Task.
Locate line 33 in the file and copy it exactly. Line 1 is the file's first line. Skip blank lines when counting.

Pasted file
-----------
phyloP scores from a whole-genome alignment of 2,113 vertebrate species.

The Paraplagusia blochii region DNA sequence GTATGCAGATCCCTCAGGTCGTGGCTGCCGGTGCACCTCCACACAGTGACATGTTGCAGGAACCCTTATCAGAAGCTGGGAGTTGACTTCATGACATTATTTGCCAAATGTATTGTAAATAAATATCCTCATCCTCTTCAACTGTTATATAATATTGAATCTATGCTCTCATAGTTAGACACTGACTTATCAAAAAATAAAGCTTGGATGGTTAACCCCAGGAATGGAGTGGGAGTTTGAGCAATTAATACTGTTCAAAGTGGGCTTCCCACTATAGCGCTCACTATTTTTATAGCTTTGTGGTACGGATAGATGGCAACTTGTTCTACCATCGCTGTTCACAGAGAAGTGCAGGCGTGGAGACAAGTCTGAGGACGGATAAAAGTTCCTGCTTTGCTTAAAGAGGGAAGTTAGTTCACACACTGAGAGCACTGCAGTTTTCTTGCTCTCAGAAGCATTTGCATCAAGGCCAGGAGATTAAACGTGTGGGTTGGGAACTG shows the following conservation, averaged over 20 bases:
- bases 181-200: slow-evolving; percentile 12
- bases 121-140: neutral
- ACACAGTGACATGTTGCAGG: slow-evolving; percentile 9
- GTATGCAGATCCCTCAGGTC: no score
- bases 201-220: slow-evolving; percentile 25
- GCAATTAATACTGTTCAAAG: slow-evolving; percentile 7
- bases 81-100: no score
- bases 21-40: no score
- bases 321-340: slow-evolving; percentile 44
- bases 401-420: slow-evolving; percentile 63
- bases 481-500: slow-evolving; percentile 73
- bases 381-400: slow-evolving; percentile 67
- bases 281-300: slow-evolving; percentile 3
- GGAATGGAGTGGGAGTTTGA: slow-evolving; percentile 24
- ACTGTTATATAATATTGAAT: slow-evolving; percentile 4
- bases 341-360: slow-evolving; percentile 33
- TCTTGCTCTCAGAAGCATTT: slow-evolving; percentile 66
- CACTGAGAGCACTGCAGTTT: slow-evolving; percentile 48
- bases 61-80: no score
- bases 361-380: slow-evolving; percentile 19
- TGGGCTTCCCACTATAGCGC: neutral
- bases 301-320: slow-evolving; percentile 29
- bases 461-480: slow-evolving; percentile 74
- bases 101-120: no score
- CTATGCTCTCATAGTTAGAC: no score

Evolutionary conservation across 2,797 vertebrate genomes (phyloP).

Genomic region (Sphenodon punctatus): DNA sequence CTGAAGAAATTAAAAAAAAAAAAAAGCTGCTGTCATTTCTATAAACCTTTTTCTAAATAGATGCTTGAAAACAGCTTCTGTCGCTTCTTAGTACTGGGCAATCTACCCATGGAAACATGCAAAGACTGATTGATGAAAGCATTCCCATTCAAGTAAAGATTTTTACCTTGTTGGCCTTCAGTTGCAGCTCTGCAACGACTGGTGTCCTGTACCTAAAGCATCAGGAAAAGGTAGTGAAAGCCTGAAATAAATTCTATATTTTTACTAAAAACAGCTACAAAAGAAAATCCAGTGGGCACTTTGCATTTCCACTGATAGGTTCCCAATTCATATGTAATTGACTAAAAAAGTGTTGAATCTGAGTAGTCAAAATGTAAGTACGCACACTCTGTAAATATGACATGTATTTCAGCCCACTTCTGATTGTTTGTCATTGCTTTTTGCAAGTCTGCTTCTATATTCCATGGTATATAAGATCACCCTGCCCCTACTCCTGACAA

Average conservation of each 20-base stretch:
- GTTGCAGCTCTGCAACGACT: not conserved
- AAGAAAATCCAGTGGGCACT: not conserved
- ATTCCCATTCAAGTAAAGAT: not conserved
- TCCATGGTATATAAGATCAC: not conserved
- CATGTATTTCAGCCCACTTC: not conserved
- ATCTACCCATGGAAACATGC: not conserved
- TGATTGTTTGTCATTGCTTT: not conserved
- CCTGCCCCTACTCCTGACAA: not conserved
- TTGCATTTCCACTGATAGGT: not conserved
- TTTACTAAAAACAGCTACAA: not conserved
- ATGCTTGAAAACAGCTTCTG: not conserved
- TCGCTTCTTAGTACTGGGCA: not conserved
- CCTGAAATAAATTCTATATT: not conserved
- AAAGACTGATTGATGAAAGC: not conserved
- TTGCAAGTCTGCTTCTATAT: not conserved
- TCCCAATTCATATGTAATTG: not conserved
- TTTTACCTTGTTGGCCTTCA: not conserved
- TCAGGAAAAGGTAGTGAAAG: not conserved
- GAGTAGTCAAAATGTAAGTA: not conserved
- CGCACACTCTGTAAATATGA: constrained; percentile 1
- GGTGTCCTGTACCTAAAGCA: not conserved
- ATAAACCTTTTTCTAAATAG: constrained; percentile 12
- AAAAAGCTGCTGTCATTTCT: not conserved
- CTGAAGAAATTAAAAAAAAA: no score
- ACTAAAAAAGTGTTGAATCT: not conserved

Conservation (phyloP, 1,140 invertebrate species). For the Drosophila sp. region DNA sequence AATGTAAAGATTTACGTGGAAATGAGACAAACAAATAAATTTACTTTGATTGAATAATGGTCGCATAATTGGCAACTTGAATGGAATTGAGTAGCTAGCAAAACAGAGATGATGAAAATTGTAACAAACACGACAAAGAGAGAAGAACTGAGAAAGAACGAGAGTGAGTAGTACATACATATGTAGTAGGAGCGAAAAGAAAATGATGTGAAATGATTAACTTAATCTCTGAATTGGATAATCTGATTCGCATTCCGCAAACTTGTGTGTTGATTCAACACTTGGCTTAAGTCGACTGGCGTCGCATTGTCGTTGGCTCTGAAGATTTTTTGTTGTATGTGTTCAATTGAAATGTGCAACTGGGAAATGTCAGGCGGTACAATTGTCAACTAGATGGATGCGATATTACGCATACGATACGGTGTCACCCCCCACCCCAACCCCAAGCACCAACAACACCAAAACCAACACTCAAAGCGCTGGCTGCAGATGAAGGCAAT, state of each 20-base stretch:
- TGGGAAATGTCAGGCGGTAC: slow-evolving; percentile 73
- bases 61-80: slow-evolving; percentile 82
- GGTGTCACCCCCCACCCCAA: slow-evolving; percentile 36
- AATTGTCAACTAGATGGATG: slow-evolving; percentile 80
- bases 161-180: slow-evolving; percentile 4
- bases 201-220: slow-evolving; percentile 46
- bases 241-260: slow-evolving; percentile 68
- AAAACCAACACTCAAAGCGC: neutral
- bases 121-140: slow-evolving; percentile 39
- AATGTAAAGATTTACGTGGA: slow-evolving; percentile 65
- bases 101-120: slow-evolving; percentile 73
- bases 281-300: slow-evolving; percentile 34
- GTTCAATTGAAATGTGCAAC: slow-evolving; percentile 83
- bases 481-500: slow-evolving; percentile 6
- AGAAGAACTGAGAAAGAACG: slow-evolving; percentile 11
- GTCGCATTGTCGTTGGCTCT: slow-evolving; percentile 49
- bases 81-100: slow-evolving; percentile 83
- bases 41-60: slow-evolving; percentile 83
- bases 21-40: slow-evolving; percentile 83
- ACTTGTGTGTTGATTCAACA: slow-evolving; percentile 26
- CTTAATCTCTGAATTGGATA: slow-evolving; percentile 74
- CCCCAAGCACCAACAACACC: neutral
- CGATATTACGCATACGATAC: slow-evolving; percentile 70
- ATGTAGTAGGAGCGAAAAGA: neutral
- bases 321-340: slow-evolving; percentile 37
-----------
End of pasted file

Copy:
- ATTCCCATTCAAGTAAAGAT: not conserved